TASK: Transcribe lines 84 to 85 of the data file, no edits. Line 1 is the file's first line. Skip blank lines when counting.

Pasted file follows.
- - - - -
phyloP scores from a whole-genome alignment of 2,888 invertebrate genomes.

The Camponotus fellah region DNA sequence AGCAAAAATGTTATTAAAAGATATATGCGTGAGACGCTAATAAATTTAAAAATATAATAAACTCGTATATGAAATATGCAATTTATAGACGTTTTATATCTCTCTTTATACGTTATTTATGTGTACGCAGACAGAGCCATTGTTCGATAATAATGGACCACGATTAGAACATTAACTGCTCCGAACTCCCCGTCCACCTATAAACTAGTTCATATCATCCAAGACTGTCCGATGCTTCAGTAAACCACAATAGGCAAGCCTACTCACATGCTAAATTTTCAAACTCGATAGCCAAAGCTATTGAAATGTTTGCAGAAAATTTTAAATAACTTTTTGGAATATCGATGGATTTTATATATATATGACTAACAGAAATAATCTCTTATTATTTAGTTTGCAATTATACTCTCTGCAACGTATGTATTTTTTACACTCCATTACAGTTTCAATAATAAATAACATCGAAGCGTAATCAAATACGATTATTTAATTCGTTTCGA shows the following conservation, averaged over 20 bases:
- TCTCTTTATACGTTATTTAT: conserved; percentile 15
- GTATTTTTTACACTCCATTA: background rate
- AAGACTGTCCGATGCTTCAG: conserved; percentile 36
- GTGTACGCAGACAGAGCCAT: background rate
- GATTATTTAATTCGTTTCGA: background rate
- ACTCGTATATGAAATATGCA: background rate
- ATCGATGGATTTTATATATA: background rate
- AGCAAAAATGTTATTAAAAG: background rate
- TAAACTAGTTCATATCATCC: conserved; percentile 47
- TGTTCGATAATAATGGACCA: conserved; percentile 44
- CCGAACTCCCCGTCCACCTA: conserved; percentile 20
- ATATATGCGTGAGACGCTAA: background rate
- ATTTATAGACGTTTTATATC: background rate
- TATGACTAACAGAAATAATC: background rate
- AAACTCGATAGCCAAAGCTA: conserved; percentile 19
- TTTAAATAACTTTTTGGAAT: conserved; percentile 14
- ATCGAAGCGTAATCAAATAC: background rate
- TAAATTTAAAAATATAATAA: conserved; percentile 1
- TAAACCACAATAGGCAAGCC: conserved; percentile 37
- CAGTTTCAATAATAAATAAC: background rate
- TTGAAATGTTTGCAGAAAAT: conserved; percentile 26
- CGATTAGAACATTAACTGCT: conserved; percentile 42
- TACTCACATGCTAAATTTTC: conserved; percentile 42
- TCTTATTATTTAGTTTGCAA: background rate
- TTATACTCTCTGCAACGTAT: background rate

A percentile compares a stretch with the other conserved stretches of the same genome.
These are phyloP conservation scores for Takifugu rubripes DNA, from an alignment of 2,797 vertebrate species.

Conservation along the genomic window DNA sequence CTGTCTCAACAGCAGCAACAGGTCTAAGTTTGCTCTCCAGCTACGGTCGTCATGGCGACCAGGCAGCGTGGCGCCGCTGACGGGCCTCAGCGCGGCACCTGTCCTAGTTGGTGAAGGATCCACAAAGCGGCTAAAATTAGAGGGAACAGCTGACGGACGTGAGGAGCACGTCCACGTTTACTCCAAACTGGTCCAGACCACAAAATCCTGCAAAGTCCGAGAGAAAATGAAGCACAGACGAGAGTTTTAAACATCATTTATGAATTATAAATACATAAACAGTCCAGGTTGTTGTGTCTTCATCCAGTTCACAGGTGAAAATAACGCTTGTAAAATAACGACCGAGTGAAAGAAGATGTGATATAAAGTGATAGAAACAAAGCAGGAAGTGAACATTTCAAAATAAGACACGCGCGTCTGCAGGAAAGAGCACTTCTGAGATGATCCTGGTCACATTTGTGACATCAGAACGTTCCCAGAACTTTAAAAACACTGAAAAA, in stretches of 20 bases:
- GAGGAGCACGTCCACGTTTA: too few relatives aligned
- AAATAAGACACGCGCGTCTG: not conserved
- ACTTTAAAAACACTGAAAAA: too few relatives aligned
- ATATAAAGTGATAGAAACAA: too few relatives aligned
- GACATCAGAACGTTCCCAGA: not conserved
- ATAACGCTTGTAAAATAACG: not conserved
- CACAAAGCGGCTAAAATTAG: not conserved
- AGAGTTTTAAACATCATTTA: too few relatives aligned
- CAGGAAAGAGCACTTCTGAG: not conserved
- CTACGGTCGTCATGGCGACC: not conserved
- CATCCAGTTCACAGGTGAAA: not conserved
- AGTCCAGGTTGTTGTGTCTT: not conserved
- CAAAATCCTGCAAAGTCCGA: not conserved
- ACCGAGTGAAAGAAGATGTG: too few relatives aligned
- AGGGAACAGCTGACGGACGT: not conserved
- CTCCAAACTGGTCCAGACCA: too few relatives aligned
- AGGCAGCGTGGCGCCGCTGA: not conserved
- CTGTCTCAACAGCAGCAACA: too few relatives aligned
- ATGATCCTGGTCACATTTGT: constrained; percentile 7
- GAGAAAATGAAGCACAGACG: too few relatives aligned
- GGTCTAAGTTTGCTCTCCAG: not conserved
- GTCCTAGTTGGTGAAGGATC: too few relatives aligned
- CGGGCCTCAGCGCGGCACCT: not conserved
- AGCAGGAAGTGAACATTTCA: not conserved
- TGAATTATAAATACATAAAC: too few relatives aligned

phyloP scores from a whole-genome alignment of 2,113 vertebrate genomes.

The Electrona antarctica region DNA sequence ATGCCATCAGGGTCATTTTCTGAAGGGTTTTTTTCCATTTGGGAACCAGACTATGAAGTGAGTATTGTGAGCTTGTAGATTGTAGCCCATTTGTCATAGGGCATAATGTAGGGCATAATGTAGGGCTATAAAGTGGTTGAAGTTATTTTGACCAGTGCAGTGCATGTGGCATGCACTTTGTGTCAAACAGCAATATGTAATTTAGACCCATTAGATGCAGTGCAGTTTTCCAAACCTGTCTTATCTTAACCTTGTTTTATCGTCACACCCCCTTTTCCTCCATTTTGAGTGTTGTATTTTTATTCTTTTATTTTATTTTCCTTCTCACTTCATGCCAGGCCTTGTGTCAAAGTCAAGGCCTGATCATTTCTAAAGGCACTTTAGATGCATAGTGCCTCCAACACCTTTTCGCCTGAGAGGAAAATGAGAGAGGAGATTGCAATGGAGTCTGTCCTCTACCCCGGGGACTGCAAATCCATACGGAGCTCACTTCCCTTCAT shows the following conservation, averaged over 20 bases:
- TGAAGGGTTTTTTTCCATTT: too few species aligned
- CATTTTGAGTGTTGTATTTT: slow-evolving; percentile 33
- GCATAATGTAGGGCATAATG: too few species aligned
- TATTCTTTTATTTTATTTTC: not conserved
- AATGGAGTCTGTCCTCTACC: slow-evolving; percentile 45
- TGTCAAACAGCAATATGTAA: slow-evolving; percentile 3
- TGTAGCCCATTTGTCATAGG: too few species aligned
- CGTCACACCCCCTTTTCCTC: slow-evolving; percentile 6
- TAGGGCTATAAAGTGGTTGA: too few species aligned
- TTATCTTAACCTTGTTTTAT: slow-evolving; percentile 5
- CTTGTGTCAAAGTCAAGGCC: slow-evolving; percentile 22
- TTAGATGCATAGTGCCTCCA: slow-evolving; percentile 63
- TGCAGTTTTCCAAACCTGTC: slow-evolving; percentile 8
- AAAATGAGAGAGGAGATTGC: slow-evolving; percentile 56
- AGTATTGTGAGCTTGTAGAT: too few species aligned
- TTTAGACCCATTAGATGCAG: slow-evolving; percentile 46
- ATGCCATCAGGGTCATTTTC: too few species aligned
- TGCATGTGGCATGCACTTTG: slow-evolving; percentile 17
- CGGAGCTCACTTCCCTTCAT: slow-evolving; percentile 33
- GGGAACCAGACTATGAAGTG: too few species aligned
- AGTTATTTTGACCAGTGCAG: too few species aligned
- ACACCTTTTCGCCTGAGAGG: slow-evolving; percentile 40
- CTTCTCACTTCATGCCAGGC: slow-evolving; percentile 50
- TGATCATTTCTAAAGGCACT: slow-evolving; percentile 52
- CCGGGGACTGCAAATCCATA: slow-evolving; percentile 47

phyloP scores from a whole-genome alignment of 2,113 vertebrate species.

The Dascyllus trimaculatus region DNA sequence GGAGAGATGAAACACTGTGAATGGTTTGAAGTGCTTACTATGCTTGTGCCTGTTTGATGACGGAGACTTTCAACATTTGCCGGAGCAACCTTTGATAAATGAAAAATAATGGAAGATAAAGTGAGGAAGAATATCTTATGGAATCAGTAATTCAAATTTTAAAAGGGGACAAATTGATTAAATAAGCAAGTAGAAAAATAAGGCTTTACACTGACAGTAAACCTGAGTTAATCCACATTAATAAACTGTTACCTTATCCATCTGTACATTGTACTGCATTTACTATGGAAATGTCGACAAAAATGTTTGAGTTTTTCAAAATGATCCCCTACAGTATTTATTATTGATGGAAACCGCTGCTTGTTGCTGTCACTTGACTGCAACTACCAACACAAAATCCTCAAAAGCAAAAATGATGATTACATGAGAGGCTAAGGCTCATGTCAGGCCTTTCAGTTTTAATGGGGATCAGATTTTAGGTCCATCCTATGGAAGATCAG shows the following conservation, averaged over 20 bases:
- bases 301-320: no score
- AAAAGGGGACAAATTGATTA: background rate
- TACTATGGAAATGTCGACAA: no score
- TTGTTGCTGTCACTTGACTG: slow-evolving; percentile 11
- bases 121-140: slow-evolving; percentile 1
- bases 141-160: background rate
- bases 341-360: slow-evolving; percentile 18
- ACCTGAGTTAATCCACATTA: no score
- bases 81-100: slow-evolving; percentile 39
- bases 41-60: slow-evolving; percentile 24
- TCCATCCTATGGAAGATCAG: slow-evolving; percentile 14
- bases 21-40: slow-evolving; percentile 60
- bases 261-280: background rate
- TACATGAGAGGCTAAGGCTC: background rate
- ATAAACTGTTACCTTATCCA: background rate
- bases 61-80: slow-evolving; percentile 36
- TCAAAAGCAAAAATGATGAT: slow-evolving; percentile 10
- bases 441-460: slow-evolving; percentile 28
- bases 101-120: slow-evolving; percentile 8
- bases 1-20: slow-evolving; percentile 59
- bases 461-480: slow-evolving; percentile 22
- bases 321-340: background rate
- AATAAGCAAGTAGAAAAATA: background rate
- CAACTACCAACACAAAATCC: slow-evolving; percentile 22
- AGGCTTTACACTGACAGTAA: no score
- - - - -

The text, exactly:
The Dascyllus trimaculatus region DNA sequence GGAGAGATGAAACACTGTGAATGGTTTGAAGTGCTTACTATGCTTGTGCCTGTTTGATGACGGAGACTTTCAACATTTGCCGGAGCAACCTTTGATAAATGAAAAATAATGGAAGATAAAGTGAGGAAGAATATCTTATGGAATCAGTAATTCAAATTTTAAAAGGGGACAAATTGATTAAATAAGCAAGTAGAAAAATAAGGCTTTACACTGACAGTAAACCTGAGTTAATCCACATTAATAAACTGTTACCTTATCCATCTGTACATTGTACTGCATTTACTATGGAAATGTCGACAAAAATGTTTGAGTTTTTCAAAATGATCCCCTACAGTATTTATTATTGATGGAAACCGCTGCTTGTTGCTGTCACTTGACTGCAACTACCAACACAAAATCCTCAAAAGCAAAAATGATGATTACATGAGAGGCTAAGGCTCATGTCAGGCCTTTCAGTTTTAATGGGGATCAGATTTTAGGTCCATCCTATGGAAGATCAG shows the following conservation, averaged over 20 bases:
- bases 301-320: no score